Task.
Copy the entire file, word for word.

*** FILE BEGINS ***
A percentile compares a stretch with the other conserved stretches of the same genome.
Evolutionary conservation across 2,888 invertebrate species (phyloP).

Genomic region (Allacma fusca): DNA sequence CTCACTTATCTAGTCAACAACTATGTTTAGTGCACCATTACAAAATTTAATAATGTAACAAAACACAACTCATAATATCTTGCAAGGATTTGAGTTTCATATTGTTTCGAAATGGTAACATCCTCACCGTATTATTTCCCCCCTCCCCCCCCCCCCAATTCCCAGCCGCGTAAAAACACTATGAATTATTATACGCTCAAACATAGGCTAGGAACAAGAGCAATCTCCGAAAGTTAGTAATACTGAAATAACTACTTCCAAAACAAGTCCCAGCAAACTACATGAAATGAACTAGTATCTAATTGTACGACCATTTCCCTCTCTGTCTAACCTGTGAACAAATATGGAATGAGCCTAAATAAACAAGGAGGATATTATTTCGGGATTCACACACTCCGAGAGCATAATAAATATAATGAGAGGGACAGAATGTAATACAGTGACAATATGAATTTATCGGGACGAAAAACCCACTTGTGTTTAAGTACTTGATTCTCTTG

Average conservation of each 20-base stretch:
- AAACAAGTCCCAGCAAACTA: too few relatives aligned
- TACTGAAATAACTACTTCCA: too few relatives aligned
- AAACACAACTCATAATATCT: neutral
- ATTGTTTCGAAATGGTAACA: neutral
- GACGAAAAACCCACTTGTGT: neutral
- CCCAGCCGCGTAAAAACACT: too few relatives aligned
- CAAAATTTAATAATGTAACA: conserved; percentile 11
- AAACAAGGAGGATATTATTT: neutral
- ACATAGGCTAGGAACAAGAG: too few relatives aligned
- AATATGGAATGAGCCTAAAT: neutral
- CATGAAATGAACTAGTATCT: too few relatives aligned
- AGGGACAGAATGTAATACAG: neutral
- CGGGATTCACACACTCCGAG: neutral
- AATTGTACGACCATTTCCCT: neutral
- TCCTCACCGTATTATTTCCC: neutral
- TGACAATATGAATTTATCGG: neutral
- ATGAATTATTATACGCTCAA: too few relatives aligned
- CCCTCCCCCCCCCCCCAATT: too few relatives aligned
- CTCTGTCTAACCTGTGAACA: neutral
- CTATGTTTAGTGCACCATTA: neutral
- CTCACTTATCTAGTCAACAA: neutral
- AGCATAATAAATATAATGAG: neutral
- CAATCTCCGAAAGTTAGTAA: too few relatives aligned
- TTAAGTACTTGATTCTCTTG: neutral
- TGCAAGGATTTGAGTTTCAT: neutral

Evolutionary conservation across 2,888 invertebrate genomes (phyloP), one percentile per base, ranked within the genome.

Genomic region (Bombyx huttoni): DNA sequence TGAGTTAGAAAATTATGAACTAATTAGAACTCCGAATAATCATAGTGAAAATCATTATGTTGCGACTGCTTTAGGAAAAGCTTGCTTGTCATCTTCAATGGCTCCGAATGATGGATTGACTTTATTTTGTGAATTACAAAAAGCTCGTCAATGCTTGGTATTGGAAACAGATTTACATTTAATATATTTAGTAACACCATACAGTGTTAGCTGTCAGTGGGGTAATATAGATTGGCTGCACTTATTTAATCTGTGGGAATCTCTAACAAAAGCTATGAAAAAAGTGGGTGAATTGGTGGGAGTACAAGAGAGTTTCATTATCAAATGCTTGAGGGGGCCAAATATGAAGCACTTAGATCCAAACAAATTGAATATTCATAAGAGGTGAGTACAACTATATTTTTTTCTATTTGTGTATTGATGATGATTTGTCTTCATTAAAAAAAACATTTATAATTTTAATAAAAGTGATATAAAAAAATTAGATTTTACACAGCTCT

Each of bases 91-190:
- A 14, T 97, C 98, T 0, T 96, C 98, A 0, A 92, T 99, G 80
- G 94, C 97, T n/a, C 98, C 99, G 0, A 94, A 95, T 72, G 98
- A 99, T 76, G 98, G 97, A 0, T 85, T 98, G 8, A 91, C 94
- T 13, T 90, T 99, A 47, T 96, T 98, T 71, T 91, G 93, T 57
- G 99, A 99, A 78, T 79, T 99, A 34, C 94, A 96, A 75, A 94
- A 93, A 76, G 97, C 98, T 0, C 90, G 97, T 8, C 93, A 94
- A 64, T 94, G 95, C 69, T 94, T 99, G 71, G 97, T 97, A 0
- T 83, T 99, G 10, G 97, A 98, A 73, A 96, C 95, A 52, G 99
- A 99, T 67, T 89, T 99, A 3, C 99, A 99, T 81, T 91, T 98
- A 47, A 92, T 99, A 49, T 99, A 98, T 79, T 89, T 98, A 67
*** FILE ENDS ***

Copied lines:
A percentile compares a stretch with the other conserved stretches of the same genome.
Evolutionary conservation across 2,888 invertebrate species (phyloP).

Genomic region (Allacma fusca): DNA sequence CTCACTTATCTAGTCAACAACTATGTTTAGTGCACCATTACAAAATTTAATAATGTAACAAAACACAACTCATAATATCTTGCAAGGATTTGAGTTTCATATTGTTTCGAAATGGTAACATCCTCACCGTATTATTTCCCCCCTCCCCCCCCCCCCAATTCCCAGCCGCGTAAAAACACTATGAATTATTATACGCTCAAACATAGGCTAGGAACAAGAGCAATCTCCGAAAGTTAGTAATACTGAAATAACTACTTCCAAAACAAGTCCCAGCAAACTACATGAAATGAACTAGTATCTAATTGTACGACCATTTCCCTCTCTGTCTAACCTGTGAACAAATATGGAATGAGCCTAAATAAACAAGGAGGATATTATTTCGGGATTCACACACTCCGAGAGCATAATAAATATAATGAGAGGGACAGAATGTAATACAGTGACAATATGAATTTATCGGGACGAAAAACCCACTTGTGTTTAAGTACTTGATTCTCTTG

Average conservation of each 20-base stretch:
- AAACAAGTCCCAGCAAACTA: too few relatives aligned
- TACTGAAATAACTACTTCCA: too few relatives aligned
- AAACACAACTCATAATATCT: neutral
- ATTGTTTCGAAATGGTAACA: neutral
- GACGAAAAACCCACTTGTGT: neutral
- CCCAGCCGCGTAAAAACACT: too few relatives aligned
- CAAAATTTAATAATGTAACA: conserved; percentile 11
- AAACAAGGAGGATATTATTT: neutral
- ACATAGGCTAGGAACAAGAG: too few relatives aligned
- AATATGGAATGAGCCTAAAT: neutral
- CATGAAATGAACTAGTATCT: too few relatives aligned
- AGGGACAGAATGTAATACAG: neutral
- CGGGATTCACACACTCCGAG: neutral
- AATTGTACGACCATTTCCCT: neutral
- TCCTCACCGTATTATTTCCC: neutral
- TGACAATATGAATTTATCGG: neutral
- ATGAATTATTATACGCTCAA: too few relatives aligned
- CCCTCCCCCCCCCCCCAATT: too few relatives aligned
- CTCTGTCTAACCTGTGAACA: neutral
- CTATGTTTAGTGCACCATTA: neutral
- CTCACTTATCTAGTCAACAA: neutral
- AGCATAATAAATATAATGAG: neutral
- CAATCTCCGAAAGTTAGTAA: too few relatives aligned
- TTAAGTACTTGATTCTCTTG: neutral
- TGCAAGGATTTGAGTTTCAT: neutral

Evolutionary conservation across 2,888 invertebrate genomes (phyloP), one percentile per base, ranked within the genome.

Genomic region (Bombyx huttoni): DNA sequence TGAGTTAGAAAATTATGAACTAATTAGAACTCCGAATAATCATAGTGAAAATCATTATGTTGCGACTGCTTTAGGAAAAGCTTGCTTGTCATCTTCAATGGCTCCGAATGATGGATTGACTTTATTTTGTGAATTACAAAAAGCTCGTCAATGCTTGGTATTGGAAACAGATTTACATTTAATATATTTAGTAACACCATACAGTGTTAGCTGTCAGTGGGGTAATATAGATTGGCTGCACTTATTTAATCTGTGGGAATCTCTAACAAAAGCTATGAAAAAAGTGGGTGAATTGGTGGGAGTACAAGAGAGTTTCATTATCAAATGCTTGAGGGGGCCAAATATGAAGCACTTAGATCCAAACAAATTGAATATTCATAAGAGGTGAGTACAACTATATTTTTTTCTATTTGTGTATTGATGATGATTTGTCTTCATTAAAAAAAACATTTATAATTTTAATAAAAGTGATATAAAAAAATTAGATTTTACACAGCTCT

Each of bases 91-190:
- A 14, T 97, C 98, T 0, T 96, C 98, A 0, A 92, T 99, G 80
- G 94, C 97, T n/a, C 98, C 99, G 0, A 94, A 95, T 72, G 98
- A 99, T 76, G 98, G 97, A 0, T 85, T 98, G 8, A 91, C 94
- T 13, T 90, T 99, A 47, T 96, T 98, T 71, T 91, G 93, T 57
- G 99, A 99, A 78, T 79, T 99, A 34, C 94, A 96, A 75, A 94
- A 93, A 76, G 97, C 98, T 0, C 90, G 97, T 8, C 93, A 94
- A 64, T 94, G 95, C 69, T 94, T 99, G 71, G 97, T 97, A 0
- T 83, T 99, G 10, G 97, A 98, A 73, A 96, C 95, A 52, G 99
- A 99, T 67, T 89, T 99, A 3, C 99, A 99, T 81, T 91, T 98
- A 47, A 92, T 99, A 49, T 99, A 98, T 79, T 89, T 98, A 67